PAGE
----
Pandora raises IPO value
As Yogi Berra famously said, “It’s like deja-vu all over again.” Less than a month after LinkedIn boosted its share price and subsequently saw its stock rise 109 percent on its first day of trading, online radio company Pandora is hoping to tap into that same magic.
Today the company revealed a new IPO value, nearly 50 percent higher than the figure it released just last week. Pandora hopes to raise up to $202 million next week by raising its price range to $10 to $12 per share. That would give it a market cap of $1.9 billion. Is the company merely turning up the volume knob on irrational exuberance, or is it a value that suggests promising returns?
Like LinkedIn, Pandora has a lot of users (80 million-plus) and real revenue ($138 million in fiscal 2011). It shares something else with LinkedIn, however: zero profit to date. Both companies also have relatively untested business models. Pandora’s value proposition lies in giving users access to free music streams based on their feedback (the company generates revenue from advertising). But the company faces a cadre of online rivals, including Apple‘s new iCloud service as well as Spotify, assuming it ever launches on these shores. The company is also going head to head with Clear Channel in rolling out Internet radio for in-car listening.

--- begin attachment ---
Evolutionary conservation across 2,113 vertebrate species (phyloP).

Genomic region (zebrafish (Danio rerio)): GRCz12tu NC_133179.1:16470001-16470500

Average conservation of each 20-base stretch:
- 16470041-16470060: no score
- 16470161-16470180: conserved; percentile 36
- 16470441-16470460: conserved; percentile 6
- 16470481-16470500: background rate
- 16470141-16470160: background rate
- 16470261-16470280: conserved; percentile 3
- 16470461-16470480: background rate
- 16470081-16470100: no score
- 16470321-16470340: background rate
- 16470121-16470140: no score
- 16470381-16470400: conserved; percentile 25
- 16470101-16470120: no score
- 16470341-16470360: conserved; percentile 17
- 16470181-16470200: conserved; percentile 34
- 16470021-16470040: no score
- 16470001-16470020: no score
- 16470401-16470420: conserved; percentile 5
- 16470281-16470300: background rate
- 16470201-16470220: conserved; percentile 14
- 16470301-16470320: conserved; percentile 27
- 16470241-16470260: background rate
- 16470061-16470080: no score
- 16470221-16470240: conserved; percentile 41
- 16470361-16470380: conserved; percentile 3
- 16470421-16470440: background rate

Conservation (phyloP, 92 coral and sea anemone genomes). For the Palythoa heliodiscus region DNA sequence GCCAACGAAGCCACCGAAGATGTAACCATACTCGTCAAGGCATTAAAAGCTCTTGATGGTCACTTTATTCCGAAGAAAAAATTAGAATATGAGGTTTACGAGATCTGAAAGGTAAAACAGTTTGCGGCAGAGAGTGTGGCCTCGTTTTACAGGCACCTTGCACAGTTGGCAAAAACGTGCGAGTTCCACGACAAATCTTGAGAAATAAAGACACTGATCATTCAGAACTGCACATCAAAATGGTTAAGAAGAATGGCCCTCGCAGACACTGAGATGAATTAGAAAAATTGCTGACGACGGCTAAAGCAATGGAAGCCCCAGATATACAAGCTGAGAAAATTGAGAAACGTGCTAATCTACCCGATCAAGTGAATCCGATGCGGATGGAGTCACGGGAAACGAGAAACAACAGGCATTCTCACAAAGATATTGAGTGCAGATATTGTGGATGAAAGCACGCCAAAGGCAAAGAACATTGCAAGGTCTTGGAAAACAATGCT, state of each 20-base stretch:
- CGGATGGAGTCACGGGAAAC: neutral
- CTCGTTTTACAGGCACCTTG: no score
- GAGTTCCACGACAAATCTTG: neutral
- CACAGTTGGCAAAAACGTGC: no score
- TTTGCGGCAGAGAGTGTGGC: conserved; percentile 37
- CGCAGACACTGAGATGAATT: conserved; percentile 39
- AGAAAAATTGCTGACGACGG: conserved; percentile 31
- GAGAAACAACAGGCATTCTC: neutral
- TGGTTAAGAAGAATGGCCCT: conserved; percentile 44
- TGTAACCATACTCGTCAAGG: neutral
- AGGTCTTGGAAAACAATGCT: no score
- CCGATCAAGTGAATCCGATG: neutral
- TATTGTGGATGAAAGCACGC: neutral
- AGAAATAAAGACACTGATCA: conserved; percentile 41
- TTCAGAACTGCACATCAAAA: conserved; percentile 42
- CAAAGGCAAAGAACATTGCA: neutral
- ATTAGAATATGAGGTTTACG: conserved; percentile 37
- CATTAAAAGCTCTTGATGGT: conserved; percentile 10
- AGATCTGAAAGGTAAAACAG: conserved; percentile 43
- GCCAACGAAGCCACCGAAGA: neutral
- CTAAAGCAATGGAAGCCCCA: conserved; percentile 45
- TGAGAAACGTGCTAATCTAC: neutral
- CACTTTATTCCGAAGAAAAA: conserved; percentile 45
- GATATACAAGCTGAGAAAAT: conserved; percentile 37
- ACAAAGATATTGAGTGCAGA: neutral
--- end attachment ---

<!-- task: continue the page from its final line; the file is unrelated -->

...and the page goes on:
It’s hard not to scratch your head just a little at a nearly $2 billion valuation on a company that essentially provides a free service. A closer look reveals that Pandora derives about 85 percent of its revenue from advertising, according to its most recent S-1. If it doesn’t diversify its revenue stream, then it will continue to be almost wholly dependent on advertising. That’s not a bad thing if online ad-spending projections bear out over the next few years, averaging roughly 20 percent year-over-year through 2013. However, we all know just how far down the overall advertising business can sink (and traditional ad media spending is practically flatlining).
Institutional investors are optimistic Pandora promises an explosive market debut similar to LinkedIn’s May opening. We shall see when the company opens its little box to the world next week.